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Ex-post Evaluations of Environmental Projects that Affect Kentucky Agriculture and Rural Communities
Department of Agricultural Economics
The complex composition of policies aiming to improve environmental quality in agriculture do not always lead to the desired results. This project evaluates the effectiveness of environmental policies in addressing agricultural pollution in order to identify problems and propose solutions.
2009 Project Description
We investigated what compensation do private landowners require to open their land to the public, whether for consumptive or non-consumptive uses. For the Appalachian region, it was found education and income were associated with a higher willingness to open land. Education impacted the decision more than median income. Older landowners are less likely to open their land to the public. The probability of a landowner accepting the bid increased at an increasing rate to a bid of approximately $40 per acre, and then at a decreasing rate until a bid of approximately $78. Average acres leased for all respondents was 42.12. Results indicate that 212 landowners with complete data, in South Central Appalachian, who controlled 12,413 km2 (30,674 acres), or 4 percent, of non-PRL in SCA were included in the portion of the NPLOS survey that elicited information on lease price. Of this acreage, 59 percent (7,346 km2 or 18,153 acres) were opened to friends and family for recreational purposes, 2 percent (303 km2 or 748 acres) were opened to the public for a fee, and 13 percent (1,575 km2 or 3,892 acres) were opened to the public without a fee. The remaining acreage (26%) was not opened for recreational purposes. Of the 212 individuals, 80 percent (169) were or willing to participate in a leasing program or were already leasing acreage (2 individuals leased 58.27 ha (144 acres), and 20 percent (43) were willing to lease acreage at some price.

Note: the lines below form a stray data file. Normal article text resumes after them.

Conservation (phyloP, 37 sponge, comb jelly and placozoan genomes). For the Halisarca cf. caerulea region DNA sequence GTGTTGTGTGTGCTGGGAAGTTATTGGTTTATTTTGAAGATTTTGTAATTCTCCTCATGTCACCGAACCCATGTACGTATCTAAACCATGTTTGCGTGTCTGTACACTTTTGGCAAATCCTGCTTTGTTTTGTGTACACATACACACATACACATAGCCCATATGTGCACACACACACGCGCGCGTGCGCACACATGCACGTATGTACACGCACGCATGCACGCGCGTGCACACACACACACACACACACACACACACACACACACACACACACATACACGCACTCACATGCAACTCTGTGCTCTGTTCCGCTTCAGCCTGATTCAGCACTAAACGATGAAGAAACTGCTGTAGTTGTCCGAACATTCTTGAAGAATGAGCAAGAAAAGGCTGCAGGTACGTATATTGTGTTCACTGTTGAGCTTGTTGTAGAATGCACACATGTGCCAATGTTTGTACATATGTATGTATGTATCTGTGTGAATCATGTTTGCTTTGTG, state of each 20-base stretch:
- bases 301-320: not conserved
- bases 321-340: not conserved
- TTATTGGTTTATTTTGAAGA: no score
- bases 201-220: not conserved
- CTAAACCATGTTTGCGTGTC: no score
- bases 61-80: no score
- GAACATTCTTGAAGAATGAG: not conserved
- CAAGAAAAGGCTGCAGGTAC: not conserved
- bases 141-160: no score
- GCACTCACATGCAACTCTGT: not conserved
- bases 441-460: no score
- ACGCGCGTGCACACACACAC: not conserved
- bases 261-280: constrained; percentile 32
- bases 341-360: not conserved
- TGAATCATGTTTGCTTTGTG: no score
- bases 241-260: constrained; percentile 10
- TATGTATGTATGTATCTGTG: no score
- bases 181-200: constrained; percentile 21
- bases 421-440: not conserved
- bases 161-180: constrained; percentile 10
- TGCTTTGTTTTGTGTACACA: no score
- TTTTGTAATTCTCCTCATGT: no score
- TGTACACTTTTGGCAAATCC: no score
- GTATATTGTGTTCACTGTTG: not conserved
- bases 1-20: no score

The ability of Kentucky's EQIP program to address important natural resource quality problems is investigated by estimating a set of endogenous equations representing total county EQIP applications, resulting EQIP funding, and environmental quality concerns. This system was estimated using 2SLS where the dependent variables follow a Poisson distribution. Only the county animal waste concern ranking was consistent with the actual measure of animal waste for each county, but generated the least applications for cost share funding and received the least funding. Counties with high ranking for water quality concerns had less actual water quality problems. Effectiveness of the EQIP program can be improved by decreasing its reliance on the ranking of local environmental concerns.
The information generated and mechanisms suggested in this study can be used by policy-makers for a land-opening program or a program designed to increase recreational visitors in rural areas. Such programs could be used to relieve over-use of protected land (such as over-use of a national park), as well as to induce new visitors into areas to improve local revenues.
Pagoulatos, A. and Fleming, R.A. 2005 The Environmental Quality Incentives Program in Kentucky: Does It Address Environmental Quality Problems Journal of Applied Economics and Policy. 24:33-61.